WASHINGTON, (Reuters) – Former U.S. national security adviser Michael Flynn pleaded guilty today to lying to the FBI about contacts with Russia’s ambassador, and prosecutors said he consulted with a senior official in Donald Trump’s presidential transition team before speaking to the envoy.
In an appearance at a courtroom in downtown Washington, Flynn became the first member of Trump’s administration to plead guilty to a crime uncovered by the special counsel investigation into Russia’s alleged attempts to influence the 2016 U.S. presidential election.
Flynn, a former Army general and member of Trump’s campaign team, admitted as part of a plea deal that he gave false statements to the Federal Bureau of Investigation about his contacts with Ambassador Sergei Kislyak before Trump took office.
ABC News said Flynn, facing up to five years in jail, was prepared to testify that before taking office Trump had directed him to make contact with Russians.
Reuters could not immediately verify the ABC News report on Flynn testifying, which could put the Republican president in an uncomfortable spot after he has denied any collusion between his campaign team and Moscow.
Stocks and the dollar fell sharply after the ABC report, with the benchmark S&P 500 index last down 1.2 percent, the dollar last down 0.4 percent and bond yields falling with the 10-year U.S. Treasury note US10YT=RR yielding 2.32 percent.
Flynn’s decision to cooperate with the investigation led by Special Counsel Robert Mueller, marked a major escalation in a probe that has dogged Trump’s administration since the Republican president took office.
The White House said Flynn’s guilty plea today implicated him alone.
“Nothing about the guilty plea or the charge implicates anyone other than Mr. Flynn,” Ty Cobb, a White House attorney, said in a statement today.
Flynn was forced out of his White House post in February for misleading Vice President Mike Pence about his conversations with the ambassador.
ABC News cited a confidant as saying Flynn was ready to testify that Trump directed him to make contact with Russians before he became president, initially as a way to work together to fight the Islamic State group in Syria.
If Flynn testifies that before taking office Trump directed him to contact Russian officials, that might not necessarily amount to a crime.
If it were proven that Trump directed Flynn to lie about his contacts to the FBI, that would be a crime but legal experts disagree over whether a sitting president can be indicted.
Many say the only clear punishment for a president who has committed criminal acts is impeachment by Congress. The Constitution provides that impeachment, which requires a simple majority in the House and a two-thirds vote in the Senate, is warranted for “high crimes and misdemeanors,” which Congress is free to define as it sees fit.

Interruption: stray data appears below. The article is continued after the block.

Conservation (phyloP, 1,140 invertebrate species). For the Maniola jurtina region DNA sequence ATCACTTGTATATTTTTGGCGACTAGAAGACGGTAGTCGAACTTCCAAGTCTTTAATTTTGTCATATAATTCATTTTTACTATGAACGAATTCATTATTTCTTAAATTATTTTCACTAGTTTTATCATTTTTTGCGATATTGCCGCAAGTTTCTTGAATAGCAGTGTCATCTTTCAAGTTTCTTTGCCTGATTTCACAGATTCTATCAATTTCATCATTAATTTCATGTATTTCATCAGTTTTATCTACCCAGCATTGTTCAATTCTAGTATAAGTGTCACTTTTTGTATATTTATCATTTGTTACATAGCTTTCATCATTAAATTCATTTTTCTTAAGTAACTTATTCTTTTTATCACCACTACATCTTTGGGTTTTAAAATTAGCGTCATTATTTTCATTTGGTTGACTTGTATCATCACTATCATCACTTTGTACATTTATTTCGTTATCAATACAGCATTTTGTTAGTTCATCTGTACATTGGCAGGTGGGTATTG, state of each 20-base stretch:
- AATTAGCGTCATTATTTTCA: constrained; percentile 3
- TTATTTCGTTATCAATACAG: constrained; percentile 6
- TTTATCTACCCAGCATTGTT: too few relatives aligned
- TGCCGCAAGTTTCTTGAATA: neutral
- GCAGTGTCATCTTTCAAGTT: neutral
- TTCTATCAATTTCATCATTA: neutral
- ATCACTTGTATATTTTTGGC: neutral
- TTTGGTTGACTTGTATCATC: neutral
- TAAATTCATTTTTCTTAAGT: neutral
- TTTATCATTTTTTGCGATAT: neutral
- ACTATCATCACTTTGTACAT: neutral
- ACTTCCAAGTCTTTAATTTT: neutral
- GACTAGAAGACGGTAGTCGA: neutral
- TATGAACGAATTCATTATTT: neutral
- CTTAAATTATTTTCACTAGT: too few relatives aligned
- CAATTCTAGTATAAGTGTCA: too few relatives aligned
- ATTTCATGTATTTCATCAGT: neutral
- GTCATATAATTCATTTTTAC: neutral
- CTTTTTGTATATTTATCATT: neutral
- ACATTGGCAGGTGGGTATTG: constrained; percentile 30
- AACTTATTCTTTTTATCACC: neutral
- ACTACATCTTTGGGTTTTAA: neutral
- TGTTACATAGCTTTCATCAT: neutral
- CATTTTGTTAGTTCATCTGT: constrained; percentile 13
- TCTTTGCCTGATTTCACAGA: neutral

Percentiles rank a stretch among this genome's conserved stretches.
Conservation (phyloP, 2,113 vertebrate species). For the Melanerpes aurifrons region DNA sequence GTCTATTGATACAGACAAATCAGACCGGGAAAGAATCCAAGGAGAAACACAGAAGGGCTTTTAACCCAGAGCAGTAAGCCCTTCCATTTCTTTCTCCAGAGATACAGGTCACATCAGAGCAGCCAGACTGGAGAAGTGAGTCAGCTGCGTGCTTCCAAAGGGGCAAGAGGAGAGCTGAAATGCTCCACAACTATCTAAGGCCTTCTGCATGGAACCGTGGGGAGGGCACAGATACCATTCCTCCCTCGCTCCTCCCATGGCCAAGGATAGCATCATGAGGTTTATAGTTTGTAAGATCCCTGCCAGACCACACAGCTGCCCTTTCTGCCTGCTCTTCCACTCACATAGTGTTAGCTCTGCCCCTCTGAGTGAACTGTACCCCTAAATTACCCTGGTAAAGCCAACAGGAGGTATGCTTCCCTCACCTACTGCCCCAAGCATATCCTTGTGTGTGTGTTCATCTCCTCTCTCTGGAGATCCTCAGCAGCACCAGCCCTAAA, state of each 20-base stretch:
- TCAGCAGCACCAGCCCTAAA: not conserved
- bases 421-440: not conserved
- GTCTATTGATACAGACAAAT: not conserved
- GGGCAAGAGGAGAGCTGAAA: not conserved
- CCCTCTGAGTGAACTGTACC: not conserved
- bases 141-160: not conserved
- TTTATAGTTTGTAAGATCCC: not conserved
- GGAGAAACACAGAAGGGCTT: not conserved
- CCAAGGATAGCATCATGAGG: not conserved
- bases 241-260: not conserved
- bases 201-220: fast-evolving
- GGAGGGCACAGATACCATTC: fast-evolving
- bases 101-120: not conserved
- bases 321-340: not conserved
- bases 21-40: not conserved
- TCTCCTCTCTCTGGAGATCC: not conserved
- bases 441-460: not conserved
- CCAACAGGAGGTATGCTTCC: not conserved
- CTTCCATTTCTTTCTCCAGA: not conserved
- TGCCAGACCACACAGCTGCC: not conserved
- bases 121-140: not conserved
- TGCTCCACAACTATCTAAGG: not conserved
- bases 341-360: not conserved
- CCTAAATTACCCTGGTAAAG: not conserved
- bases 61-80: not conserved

Moscow has denied what U.S. intelligence agencies say was meddling in the election campaign to try to sway the vote in Trump’s favor. Trump has called Mueller’s probe a witch hunt.
Prosecutors said that Flynn and Kislyak last December discussed a diplomatic dispute over economic sanctions that Washington had imposed on Moscow, and an upcoming vote in the U.N. Security Council regarded as damaging to Israel.
Flynn admitted falsely telling FBI officials in January that he did not ask the ambassador to refrain from escalating a diplomatic dispute over U.S. sanctions on Moscow.
The Obama administration, which was still in office at the time, had imposed the sanctions on Moscow for allegedly interfering in the election.
Flynn also lied about asking the envoy to help delay a vote in the U. N. Security Council that was seen as damaging to Israel.
Flynn consulted with a senior member of Trump’s presidential transition team about “what, if anything, to communicate to the Russian ambassador about the U.S. sanctions,” prosecutors said in a court document.
Flynn called a senior official of Trump’s transition team who was with other members of the team at the Mar-a-Lago resort in Florida, the prosecutors said,
“Flynn called the Russian ambassador and requested that Russia not escalate the situation and only respond to the U.S. sanctions in a reciprocal manner,” the document said. It did not name the senior official in the Trump team.
Flynn appeared calm as he pleaded guilty in a packed federal courtroom in Washington. His wife, Lori, sat in the first row of benches in the courtroom.
Occasionally as Flynn stood to answer routine questions, his attorney Robert Kelner put his hand on Flynn’s back.
“Guilty, your honor,” Flynn said, when asked by U.S. District Judge Rudolph Contreras how he planned to plea.
Flynn was known for vitriolic campaign appearances in 2016, notably leading Trump supporters’ chants of “Lock Her Up,” in reference to Trump’s Democratic rival, Hillary Clinton, and accusations she misused email while she was secretary of state.
He is the second former senior aide to Trump to be charged in the probe.
Paul Manafort, who ran Trump’s presidential campaign for several months last year, was charged in October with conspiring to launder money, conspiracy against the United States and failing to register as a foreign agent of Ukraine’s former pro-Russian government.
Manafort, who did not join Trump’s administration, and a business associate who was charged with him, pleaded not guilty.